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How to Use Art to Find Your Voice

What makes you angry? What makes you sad? What calms and soothes you? What inspires you? What nourishes you? What brings you genuine, smile-permanently-plastered-to-your-face joy?

What do you want?

Do you know?

Many of us aren’t sure. Many of us don’t know what we need or what we want or what we feel. Many of us don’t take the time to ask ourselves these kinds of questions. So naturally we don’t speak up in our relationships. Because how can you make requests around your needs when you’re clueless about what they are in the first place?

Maybe we also say yes when we really mean “Ughhh, nooooo.” Yet, as art therapist Rachel Del Dosso, MA, AMFT, said, we say yes “out of obligation, fear, or guilt.” The yeses roll off our tongue so quickly (so habitually), we don’t even have time to process what someone is asking of us, and it feels like it’s too late to catch them and put them back in.

These are all examples of ways we use our voices. Or rather ways we don’t use them. And that’s OK. Because this is an opportunity to start, to reconnect to ourselves, to raise our voices.

Art can help.

“Art has an amazing way of bypassing defenses and helping us understand ourselves on a deeper level,” Del Dosso said. ” It has the potential to connect us to parts of ourselves we have been cut off from and can also reveal to us what we are feeling or needing, even if we can’t initially express it in words.”

Below, Del Dosso shared different ways we can use art to discover our voices. And remember that you don’t need to call yourself an artist to make art, any more than you need to become a professional writer to write. You just write, and you just draw.

  • Keep a daily art journal of your feelings. “For example, choose a color to show what feeling you are having, and fill up as much or as little space as that feeling is taking up for you,” Del Dosso said. She uses her art journal to release feelings that feel stuck or are bothering her. She specifically likes to use oil pastels. Because pastels are so tactile, it’s easy to apply pressure to them, and let the feelings essentially flow through you. She then thinks about what’s bothering her, and channels those feelings into an abstract drawing. “Everyone’s process is different, so it is about trusting your intuition and seeing what works for you, what helps you feel like you can move on and focus on the things you want to focus on,” Del Dosso said.
  • Make art about the future. Reflect on what you want for yourself, and create art about that. Then write down specific, practical steps you can take to make that happen. For instance, last summer, Del Dosso made a collage of images she was drawn to (such as images of nature). When she reviewed her collage, she realized that she craved more time in nature, more time to view and create art, and more time with friends. So she made some concrete decisions: Every Saturday she’d spend time connecting with her natural surroundings and with her creativity, going to the farmer’s market, buying delicious food, and having friends over for dinner.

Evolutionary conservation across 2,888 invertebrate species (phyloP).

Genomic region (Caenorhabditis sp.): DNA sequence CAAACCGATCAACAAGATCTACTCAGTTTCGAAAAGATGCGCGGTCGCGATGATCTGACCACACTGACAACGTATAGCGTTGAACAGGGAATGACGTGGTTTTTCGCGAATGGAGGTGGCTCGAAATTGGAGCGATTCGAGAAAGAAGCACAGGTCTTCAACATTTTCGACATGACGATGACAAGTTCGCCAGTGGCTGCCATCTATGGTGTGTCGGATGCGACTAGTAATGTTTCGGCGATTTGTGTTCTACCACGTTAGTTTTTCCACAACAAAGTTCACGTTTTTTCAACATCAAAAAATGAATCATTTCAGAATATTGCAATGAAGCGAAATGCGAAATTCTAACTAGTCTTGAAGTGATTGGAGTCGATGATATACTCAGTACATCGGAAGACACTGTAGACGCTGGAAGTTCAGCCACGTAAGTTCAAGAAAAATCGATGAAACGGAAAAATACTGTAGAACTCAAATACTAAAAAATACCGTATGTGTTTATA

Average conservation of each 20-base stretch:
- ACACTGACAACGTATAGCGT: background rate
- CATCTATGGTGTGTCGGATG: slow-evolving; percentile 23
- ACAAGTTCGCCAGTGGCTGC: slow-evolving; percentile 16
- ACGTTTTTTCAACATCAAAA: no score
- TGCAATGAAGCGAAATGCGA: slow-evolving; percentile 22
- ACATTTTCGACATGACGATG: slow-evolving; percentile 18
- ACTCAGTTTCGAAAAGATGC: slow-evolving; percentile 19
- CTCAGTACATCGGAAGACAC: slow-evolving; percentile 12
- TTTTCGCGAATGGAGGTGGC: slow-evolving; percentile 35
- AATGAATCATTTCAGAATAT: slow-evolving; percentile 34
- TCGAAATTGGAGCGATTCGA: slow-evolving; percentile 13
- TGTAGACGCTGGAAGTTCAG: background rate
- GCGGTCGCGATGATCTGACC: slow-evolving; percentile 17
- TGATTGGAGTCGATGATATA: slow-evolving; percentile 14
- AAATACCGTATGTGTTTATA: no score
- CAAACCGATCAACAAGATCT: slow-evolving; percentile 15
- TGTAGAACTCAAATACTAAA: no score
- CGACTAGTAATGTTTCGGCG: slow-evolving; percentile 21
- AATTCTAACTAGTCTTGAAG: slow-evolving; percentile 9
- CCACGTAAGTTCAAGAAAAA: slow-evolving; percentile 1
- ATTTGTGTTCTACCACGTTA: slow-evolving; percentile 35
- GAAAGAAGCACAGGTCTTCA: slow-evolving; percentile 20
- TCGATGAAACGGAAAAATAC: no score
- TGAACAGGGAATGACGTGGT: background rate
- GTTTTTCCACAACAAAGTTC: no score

• Draw what’s bothering you—and identify what you can do. Some of Del Dosso’s clients have drawn shapes to represent themselves and their spouses, shapes that overlap and infringe on each other’s space, shapes that reveal the clients’ resentful and bitter feelings. Which has created an opportunity for Del Dosso and her clients to discuss the importance of boundaries, along with the kinds of boundaries they can set in their relationships—such as requesting more space and saying no to certain activities they don’t want to do. What’s bothering you? What actions would’ve helped you in that situation? How can you handle it differently in the future?
  • Make art intuitively. Use your non-dominant hand, and give yourself permission to create anything. “Art can be a wonderful way to learn to be present and to stop anticipating the outcome,” Del Dosso said. It’s an opportunity “to trust yourself that you can handle whatever comes your way, moment by moment.”

Think of finding your voice as an adventure, an expedition. It is an exploration into the different, fascinating, multi-layered parts that make you you. And as you start discovering your needs and feelings and concerns, make sure that you incorporate them into your life, into your days. Make sure that you raise them. Make sure to speak up. Don’t silence yourself.

Photo by Alex Mihis on Unsplash

How to Use Art to Find Your Voice

Margarita Tartakovsky, MS

Margarita is an associate editor at She writes about everything from taking compassionate care of yourself at any weight, shape, and size, to coping healthfully with difficult emotions. Her goal is to give readers practical, empowering tips to better their lives, and to remind you that whatever you're struggling with, you're never, ever alone.

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APA Reference
Tartakovsky, M. (2018). How to Use Art to Find Your Voice. Psych Central. Retrieved on March 29, 2020, from


Last updated: 27 Jul 2018
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